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About to have a brain meltdown...

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  • eacaton@aol.com
    Dear Fellow Postmodernist Christian Thinkers, I am currently about halfway through A New Kind of Christian and have realized that if I don t find someone to
    Message 1 of 5 , Nov 7, 2001
      Dear Fellow Postmodernist Christian Thinkers,
      I am currently about halfway through A New Kind of Christian and have
      realized that if I don't find someone to process this book with soon, I will
      have a mental breakdown. I imagine (and hope) that this is not an entirely
      foreign sensation to some of you. For me, it stems from finally reading and
      having presented to me in a fairly succinct and cohesive way, a lot of things
      I have been wrestling with and mulling on for a long time. I am a recent
      graduate of Smith College in Northampton, MA, which is a women's college and
      a renowned haven for homosexual and extreme liberal thinking. I am a
      heterosexual Christian from an evangelical background, but socially I tend to
      be fairly liberal in terms of social justice, the responsibility of
      Christians to their community, etc. Although I was in the vast minority at
      Smith (a sometimes highly persecuted minority at that) I grew tremendously
      from the challenge of learning how to deal with lifestyles I totally disagree
      with and how to be a believer in the context of it not being the social norm
      as it is in much of this country. Smith is also a very challenging
      institution academically (ranks generally as the best women's college in the
      world) and so I had a wonderful opportunity to study Christianity from the
      academic perspective- socially, historically, and even theologically to an
      extent. It was an enormously enlightening experience.
      Now I am graduated and living in Northampton, which embraces Smith in
      terms of its "alternative lifestyles" and is very similar in this way. I
      love being here because things are not stagnant- because there is no sitting
      on the fence. You either are really a Christian, putting your neck on the
      line for Jesus, or you aren't. There's no time for putzing around about
      silly theological stuff that, when the pressure's on, completely doesn't
      matter. I have tried to grow (and will readily admit this is an ongoing
      process) into someone who can live in the real world, getting into the
      trenches with people and being very real with them in such a way that they
      see Jesus as a viable option for their life and not just the figurehead of
      some "old, dead, white man's religion" as I have come to think of it. This
      latter description is the way I have discovered many of the people where I
      live, especially women and double especially lesbian women, look at
      Christianity which is like a quadruple strike against it. They dislike it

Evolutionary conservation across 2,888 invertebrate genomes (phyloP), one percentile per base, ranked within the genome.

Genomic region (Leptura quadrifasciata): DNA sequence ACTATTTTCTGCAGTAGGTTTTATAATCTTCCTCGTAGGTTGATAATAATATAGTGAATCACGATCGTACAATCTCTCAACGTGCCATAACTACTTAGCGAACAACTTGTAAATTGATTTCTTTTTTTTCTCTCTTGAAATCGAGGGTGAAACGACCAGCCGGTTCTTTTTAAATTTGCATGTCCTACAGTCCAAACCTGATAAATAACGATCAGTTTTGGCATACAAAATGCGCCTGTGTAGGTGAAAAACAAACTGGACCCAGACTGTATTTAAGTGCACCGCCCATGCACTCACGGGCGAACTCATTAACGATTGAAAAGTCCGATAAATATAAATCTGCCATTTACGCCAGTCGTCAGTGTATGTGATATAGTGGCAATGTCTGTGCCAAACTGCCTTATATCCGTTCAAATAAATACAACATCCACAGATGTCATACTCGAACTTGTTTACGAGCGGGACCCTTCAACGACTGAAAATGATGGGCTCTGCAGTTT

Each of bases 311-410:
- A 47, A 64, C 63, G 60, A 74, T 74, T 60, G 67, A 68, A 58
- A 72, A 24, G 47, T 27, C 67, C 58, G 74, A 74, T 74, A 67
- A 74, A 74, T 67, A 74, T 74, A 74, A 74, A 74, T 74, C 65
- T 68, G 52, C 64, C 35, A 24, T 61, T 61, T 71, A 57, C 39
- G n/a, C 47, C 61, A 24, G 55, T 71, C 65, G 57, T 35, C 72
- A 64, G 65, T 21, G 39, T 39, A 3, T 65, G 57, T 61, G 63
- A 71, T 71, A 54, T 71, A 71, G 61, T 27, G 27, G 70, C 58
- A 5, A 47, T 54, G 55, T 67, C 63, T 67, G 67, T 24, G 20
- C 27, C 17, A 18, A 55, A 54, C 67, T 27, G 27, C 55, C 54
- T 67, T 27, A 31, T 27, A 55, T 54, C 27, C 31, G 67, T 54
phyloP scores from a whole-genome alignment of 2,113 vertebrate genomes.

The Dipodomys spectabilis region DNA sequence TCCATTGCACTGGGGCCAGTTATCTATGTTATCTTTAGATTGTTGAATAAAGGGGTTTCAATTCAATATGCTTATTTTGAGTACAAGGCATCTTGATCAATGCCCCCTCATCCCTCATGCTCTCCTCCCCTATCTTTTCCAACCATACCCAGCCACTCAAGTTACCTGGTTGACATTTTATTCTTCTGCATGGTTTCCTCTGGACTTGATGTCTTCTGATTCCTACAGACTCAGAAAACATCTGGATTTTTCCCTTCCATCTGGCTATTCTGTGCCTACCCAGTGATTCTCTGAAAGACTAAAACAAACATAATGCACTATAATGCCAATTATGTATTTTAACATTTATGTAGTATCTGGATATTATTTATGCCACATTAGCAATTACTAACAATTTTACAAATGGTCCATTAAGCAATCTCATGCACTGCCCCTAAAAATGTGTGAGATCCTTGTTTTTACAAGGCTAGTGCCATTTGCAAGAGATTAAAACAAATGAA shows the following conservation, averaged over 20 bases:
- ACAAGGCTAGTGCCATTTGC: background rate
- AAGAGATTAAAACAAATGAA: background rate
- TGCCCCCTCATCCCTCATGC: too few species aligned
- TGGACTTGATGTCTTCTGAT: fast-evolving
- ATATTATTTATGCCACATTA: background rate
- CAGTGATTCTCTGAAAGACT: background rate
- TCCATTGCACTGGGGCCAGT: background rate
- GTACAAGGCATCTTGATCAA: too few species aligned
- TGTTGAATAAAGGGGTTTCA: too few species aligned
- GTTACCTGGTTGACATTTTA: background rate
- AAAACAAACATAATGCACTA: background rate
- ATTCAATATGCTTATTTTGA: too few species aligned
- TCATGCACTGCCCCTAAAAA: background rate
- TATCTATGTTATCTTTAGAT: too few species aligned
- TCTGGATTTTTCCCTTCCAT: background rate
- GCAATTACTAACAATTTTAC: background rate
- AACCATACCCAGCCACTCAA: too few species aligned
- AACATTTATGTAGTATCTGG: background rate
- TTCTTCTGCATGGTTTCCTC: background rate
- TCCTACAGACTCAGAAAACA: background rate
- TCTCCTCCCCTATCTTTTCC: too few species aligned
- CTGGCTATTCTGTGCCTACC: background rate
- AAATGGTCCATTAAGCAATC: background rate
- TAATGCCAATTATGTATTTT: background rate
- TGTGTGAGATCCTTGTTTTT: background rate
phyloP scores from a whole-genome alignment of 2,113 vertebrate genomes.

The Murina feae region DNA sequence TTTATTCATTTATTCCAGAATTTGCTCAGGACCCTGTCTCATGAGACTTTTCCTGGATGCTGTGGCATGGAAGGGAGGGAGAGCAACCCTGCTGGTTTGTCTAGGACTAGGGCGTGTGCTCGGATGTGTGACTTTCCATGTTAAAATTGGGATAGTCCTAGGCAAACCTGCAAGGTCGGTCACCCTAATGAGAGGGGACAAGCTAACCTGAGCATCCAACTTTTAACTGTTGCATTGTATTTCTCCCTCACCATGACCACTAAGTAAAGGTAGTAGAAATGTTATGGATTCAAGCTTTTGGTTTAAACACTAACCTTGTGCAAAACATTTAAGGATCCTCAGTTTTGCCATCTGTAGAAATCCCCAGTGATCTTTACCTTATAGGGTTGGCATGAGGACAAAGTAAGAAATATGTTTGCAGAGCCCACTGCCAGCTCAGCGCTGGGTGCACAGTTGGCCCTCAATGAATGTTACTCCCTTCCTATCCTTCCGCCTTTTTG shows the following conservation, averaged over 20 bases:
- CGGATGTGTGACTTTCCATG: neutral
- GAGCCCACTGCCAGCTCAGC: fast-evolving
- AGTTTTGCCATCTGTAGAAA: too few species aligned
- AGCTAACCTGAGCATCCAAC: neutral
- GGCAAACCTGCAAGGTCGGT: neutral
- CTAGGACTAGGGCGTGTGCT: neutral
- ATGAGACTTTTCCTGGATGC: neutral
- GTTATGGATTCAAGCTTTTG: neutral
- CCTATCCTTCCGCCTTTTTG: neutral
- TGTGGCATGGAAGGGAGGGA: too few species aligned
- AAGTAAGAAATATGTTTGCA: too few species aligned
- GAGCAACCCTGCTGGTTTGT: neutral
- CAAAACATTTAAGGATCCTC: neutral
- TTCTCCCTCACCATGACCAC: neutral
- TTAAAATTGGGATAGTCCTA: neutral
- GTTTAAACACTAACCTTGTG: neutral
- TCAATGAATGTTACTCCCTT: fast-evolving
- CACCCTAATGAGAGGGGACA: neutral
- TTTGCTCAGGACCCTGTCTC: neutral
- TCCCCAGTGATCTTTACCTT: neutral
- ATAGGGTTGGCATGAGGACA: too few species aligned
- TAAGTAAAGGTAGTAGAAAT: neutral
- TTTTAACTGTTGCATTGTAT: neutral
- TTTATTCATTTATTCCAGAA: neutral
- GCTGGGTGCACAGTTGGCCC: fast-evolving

because it's old, they dislike it because it's dead (let's face it, a lot of
      people in the church these days are pretty stagnant), they dislike it because
      it's white (multiculturalism is all the rage these days), and they dislike it
      because it's generally patriarchal and many of these women HATE men. Even
      those that don't hate men hate institutions that are run by men.
      In trying to be a light in this community for my faith, I have struggled
      with a lot of questions throughout my life that have been compounded by
      living in this setting for almost five years. (I came from a very rural town
      in western New York. Going from there to Northampton... can you say culture
      shock! Fortunately, I never fit into Oakfield either because my parents were
      wonderfully unorthodox thinkers and prepared me well, so it wasn't too bad.)
      How do you share Christ in a way that is relevant to a fairly young, totally
      postmodernist society? How do you get past the generally held preconceived
      notion of Christians being a bunch of judgmental bigots? How do you deal
      with the totally legitimate question of what to do with other faiths and how
      to live with those people of other faiths without being holier-than-thou or
      judgmental, but still maintaining integrity? How do you interpret the Bible,
      including all its hard parts? And on a personal level, what do I make of
      this whole Christian thing? What has being part of the traditional church
      culture for all these years done to my perception of Christianity? What's
      God really all about? How do I answer the questions of my boyfriend, who is
      not a believer but is searching for answers and is posing some questions that
      stump me? Obviously, this book is hitting my buttons.
      Okay, I'm done rambling. I think my point to all of this is to see if
      there is anyone out there who would want to be my Neo... maybe not have all